Notorious: ABC’s Scandal time slot replacement debuted to a poor 1.1 demo, losing half of its Grey’s Anatomy lead-in. Its numbers were also very much below any numbers Scandal ever made. Worst of all, ever since its premiere, things have kept going south. During its fourth week on air, it had already lost three tenths and was down to a stingy 0.8. We are pretty sure Notorious won’t live to see another season.
Pitch: The very buzzy show was one of our favorites after watching the pilots, and, even though it sometimes gets a bit slow and we are not sure we love it as much as we first did, it’s still pretty solid. Also, Kylie Bunbury and Mark-Paul Gosselaar are both stars in our book. The thing is: apparently the show about the first female MLB player is not alluring enough to many viewers since it is barely clinging to a 1.0 demo average. Its fourth week was the most difficult one, as it lost 0.6 million viewers and two tenths of the demo of its previous week. A cancellation after Season One seems in its future.
The Exorcist: We love The Exorcist. It gets better and better: the story, the performances, the direction -- we are loving everything about it. The viewers, however, seemingly don’t agree with us. The show is averaging 2.2 million viewers and a 0.8 demo rating -- numbers similar to what The CW (a much smaller network) gets, which, let’s be honest, is pretty bad. The show’s saving grace is that it airs on a Friday night, and Friday night shows get usually around 30% lower numbers than shows which air other nights. If we do the math, that would put The Exorcist above a 1.0 rating. Something else to consider is that, after a first drop, it has been pretty steady throughout Episodes 2 to 4 and even increased a little bit on its last episode. Hopefully FOX takes this into consideration and doesn’t cancel the show, but it’s not looking good.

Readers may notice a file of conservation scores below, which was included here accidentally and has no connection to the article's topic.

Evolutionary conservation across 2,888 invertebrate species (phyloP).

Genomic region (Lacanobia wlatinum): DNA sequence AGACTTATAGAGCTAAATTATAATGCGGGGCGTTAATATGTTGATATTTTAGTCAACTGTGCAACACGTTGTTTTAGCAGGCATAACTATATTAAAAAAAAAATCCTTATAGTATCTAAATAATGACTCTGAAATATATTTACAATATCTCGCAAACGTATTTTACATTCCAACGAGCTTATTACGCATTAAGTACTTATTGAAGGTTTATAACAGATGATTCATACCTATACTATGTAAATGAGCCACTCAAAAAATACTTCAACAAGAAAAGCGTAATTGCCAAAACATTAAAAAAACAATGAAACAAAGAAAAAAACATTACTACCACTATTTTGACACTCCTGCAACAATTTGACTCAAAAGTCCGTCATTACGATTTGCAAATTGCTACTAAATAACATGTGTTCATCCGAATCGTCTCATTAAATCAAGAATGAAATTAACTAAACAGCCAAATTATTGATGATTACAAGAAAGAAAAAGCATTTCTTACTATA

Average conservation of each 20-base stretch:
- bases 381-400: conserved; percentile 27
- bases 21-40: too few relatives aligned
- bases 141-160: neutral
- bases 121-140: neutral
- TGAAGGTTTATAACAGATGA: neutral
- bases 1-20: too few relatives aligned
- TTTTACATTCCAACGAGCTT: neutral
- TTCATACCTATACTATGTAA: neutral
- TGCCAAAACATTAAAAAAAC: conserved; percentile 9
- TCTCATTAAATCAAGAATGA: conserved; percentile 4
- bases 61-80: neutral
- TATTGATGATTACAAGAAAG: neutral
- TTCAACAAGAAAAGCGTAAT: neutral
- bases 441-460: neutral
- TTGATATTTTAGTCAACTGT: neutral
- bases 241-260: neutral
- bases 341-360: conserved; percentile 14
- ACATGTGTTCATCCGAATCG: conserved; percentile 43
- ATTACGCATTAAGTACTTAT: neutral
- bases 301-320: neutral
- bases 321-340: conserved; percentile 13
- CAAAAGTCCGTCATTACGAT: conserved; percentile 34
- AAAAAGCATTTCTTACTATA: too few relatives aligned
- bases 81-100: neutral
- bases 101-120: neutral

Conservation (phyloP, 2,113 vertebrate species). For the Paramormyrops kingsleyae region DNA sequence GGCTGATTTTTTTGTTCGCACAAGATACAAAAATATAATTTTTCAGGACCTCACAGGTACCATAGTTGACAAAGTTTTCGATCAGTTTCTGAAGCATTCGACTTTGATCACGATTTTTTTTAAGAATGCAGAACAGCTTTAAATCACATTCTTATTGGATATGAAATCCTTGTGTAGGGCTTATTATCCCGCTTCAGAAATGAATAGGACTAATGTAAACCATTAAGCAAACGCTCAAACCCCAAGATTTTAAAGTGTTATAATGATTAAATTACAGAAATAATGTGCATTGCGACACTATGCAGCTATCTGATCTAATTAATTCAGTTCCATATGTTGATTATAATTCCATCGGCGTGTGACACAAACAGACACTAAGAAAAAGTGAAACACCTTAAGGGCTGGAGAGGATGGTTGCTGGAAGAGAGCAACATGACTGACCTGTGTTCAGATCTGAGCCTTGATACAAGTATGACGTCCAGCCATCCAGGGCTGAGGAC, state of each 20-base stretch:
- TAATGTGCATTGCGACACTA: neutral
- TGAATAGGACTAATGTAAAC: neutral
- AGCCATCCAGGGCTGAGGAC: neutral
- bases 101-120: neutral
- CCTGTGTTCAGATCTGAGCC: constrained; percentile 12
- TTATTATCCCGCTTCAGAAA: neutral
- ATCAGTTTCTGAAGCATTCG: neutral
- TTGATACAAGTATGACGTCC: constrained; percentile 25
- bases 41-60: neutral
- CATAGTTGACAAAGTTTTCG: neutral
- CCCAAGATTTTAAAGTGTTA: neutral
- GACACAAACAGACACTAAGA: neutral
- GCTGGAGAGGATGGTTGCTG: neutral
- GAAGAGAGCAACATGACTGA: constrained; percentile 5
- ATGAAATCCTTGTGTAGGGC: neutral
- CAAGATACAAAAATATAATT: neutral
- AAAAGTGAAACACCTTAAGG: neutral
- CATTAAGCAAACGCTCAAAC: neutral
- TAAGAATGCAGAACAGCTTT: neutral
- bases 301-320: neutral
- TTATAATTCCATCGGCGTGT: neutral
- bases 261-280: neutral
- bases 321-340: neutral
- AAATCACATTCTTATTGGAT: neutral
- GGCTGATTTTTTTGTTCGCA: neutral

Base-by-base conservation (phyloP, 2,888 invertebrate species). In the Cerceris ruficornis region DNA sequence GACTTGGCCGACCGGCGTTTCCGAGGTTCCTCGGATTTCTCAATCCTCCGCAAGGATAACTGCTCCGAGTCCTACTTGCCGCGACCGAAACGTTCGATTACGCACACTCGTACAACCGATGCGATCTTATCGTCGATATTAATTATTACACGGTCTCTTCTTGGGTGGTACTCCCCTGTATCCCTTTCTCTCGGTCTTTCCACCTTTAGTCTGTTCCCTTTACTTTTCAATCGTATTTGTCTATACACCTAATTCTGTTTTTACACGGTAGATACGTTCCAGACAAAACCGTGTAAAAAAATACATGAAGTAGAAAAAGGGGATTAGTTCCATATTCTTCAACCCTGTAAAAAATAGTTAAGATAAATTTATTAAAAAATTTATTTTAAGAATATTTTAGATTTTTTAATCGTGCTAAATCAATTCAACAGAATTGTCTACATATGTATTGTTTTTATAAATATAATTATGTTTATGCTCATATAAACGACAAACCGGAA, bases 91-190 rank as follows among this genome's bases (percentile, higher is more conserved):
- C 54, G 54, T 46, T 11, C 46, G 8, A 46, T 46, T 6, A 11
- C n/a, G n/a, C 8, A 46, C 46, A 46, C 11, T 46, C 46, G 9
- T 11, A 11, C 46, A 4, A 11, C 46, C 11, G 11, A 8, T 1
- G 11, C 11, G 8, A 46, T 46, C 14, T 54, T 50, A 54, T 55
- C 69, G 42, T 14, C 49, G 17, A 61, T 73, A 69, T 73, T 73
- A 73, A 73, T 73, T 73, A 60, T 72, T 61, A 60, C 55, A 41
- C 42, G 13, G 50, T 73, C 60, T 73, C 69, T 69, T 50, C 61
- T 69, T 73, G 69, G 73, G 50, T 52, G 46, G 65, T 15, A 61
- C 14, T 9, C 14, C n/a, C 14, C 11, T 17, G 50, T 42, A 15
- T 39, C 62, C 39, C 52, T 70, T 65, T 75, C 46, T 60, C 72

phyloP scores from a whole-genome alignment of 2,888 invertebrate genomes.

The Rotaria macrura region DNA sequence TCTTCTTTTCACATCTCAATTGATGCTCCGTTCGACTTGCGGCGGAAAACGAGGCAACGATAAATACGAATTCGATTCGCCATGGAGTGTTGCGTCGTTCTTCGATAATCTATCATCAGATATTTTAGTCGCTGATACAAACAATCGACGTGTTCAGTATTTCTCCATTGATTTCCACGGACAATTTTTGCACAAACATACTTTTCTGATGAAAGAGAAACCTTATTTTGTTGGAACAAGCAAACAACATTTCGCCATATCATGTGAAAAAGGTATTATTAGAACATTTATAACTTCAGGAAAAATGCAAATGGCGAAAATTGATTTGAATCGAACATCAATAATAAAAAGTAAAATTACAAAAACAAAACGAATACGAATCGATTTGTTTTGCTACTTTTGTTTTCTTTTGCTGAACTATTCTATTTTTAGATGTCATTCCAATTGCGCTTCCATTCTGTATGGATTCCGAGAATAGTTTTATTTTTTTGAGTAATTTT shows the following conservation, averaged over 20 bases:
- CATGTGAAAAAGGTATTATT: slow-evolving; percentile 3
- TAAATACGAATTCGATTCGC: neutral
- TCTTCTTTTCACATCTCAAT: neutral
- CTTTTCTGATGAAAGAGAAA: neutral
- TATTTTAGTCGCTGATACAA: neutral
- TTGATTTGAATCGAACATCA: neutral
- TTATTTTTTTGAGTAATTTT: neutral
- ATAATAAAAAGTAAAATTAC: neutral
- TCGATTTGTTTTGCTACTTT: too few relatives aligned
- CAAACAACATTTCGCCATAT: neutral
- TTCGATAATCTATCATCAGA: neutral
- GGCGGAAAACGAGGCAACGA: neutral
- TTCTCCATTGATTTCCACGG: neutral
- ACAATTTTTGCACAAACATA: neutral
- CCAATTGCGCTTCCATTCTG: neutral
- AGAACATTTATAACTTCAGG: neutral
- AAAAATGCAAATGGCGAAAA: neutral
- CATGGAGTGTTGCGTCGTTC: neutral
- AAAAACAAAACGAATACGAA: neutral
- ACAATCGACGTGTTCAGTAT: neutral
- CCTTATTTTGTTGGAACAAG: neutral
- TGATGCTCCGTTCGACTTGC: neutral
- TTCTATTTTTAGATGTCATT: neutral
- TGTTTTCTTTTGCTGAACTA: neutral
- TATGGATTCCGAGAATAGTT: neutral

You can also check out our charts for the new shows' average demo ratings and average audience below. We even separated the one-hour dramas from the comedies because, as we all know, they are two different beasts, so you can have all relevant information on hand. How do you feel about your favorite new show’s ratings and chances for a second season?